As noted, it is significant that the UK stock market has been quite resilient in recent months.
Another reason why yields matter
In the meantime, the movement in yields on Treasury bonds in the United States have had an impact on the relative performance of different parts of the US stock market.
The chart below tells the story.
The dark blue line shows the yield on the 10-year Treasury bond.
The red line shows the performance of an exchange-traded fund (ETF) which invests in growth stocks relative to the overall US stock market.
Growth stocks are companies – like many that are listed at the beginning of this report – which are expected to expand profits rapidly and which are priced at levels which, by many benchmarks, are high.
The light blue line shows the performance of an ETF which invests in value stocks relative to the overall US stock market.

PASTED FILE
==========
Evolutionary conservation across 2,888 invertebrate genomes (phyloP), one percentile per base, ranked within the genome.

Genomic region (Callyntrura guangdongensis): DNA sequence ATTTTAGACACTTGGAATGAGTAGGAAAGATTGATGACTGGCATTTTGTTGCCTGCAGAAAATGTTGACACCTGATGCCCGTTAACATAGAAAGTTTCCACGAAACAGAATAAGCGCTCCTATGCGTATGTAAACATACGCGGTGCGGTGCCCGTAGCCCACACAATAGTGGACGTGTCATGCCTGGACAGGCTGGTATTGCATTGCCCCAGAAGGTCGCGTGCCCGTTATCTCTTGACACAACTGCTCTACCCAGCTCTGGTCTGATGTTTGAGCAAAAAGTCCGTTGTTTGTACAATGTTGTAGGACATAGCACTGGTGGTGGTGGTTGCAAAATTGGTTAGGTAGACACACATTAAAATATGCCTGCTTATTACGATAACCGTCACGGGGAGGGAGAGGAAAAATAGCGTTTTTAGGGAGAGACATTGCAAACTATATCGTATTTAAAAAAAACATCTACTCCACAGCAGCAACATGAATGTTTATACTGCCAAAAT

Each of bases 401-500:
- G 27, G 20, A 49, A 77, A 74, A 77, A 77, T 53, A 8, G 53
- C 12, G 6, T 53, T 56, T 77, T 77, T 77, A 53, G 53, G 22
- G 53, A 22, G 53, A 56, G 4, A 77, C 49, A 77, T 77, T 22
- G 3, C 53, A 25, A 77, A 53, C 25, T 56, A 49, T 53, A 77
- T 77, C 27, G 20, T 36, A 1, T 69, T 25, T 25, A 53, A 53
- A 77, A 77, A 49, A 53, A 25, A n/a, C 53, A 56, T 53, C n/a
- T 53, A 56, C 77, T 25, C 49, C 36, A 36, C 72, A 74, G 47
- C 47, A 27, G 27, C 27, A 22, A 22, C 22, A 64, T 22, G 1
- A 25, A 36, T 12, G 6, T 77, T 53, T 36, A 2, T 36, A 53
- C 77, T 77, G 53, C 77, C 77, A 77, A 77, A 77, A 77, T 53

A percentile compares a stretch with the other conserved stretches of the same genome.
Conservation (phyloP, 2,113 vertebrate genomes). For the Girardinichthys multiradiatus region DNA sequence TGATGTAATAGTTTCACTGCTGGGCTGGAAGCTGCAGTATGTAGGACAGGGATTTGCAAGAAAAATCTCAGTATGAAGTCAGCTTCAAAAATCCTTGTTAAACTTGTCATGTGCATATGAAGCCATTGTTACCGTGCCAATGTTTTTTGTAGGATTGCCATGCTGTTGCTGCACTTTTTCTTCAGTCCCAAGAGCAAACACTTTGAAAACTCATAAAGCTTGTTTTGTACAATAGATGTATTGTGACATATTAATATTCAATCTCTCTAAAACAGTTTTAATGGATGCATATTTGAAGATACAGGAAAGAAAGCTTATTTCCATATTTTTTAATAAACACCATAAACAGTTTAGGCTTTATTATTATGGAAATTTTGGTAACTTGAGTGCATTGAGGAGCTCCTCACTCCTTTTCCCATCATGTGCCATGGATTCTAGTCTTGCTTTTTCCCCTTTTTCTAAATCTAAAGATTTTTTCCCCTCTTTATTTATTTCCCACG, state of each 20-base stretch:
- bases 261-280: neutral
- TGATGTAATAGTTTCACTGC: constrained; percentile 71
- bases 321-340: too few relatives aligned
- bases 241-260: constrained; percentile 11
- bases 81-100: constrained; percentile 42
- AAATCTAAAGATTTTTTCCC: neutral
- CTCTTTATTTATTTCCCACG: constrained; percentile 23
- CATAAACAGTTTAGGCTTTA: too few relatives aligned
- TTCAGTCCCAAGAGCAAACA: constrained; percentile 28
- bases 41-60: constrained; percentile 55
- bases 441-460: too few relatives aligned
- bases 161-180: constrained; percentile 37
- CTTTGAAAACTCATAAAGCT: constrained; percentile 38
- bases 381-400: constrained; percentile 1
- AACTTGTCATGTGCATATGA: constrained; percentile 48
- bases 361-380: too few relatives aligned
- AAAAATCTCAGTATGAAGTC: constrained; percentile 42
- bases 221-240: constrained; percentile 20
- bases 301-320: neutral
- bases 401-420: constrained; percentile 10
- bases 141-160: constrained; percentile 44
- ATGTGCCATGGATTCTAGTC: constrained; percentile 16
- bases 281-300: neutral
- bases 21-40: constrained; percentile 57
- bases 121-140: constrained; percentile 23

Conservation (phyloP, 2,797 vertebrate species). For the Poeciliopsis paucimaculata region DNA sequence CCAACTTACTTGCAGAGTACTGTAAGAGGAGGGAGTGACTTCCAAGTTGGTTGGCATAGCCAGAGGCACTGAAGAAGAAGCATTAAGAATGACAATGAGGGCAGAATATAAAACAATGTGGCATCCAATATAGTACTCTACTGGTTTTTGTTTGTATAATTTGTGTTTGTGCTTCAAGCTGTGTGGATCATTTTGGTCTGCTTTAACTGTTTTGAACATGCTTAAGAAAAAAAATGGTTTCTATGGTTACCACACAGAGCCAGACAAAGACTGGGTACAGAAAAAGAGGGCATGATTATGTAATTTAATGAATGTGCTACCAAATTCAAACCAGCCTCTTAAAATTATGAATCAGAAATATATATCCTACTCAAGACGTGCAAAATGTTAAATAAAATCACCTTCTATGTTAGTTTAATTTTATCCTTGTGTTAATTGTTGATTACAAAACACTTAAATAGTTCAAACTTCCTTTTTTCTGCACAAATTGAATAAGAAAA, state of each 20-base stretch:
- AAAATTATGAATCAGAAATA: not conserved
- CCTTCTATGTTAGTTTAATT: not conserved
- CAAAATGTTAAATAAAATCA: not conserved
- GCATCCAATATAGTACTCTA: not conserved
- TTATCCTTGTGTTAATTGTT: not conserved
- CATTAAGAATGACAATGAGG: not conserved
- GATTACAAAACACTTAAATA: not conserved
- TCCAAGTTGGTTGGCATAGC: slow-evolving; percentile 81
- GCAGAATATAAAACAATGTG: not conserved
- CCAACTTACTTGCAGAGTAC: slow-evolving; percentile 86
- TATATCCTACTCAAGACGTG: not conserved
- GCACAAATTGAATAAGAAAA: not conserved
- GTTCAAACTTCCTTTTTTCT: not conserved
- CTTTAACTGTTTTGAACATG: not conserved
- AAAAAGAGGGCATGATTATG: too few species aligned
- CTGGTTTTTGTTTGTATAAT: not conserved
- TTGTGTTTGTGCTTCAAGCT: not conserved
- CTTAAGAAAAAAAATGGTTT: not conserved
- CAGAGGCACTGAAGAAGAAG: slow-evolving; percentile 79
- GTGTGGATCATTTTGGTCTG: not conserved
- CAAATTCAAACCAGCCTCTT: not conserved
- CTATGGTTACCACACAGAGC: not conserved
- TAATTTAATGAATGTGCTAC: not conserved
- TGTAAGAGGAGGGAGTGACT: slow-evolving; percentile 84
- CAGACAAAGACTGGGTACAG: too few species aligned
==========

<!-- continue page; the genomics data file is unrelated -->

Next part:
Value stocks tend to be established companies that are expected to grow at a moderate pace. Often dividends represent an important component of total returns to investors. Such companies feature prominently in the UK stock market.
When the yield on the 10-year US Treasury bond is rising, that should be good for the relative performance of value stocks, and bad for the relative performance of growth stocks.
The converse is true when the yield is falling.
See how in January this year, growth stocks (red line) outperformed briefly at the start with yields (bright blue line) falling, before the big rise in yields got going (as inflation concerns grew in spring).
With yields rising, it was value stocks (pale blue line) which outperformed until the middle of the year.
Then, when yields fell again in July and August, growth outperformed once more.
The bottom line is this: in theory and in practice, different kinds of stocks will not respond in the same way to any given move in bond yields.
All the best,
Editor, Exponential Investor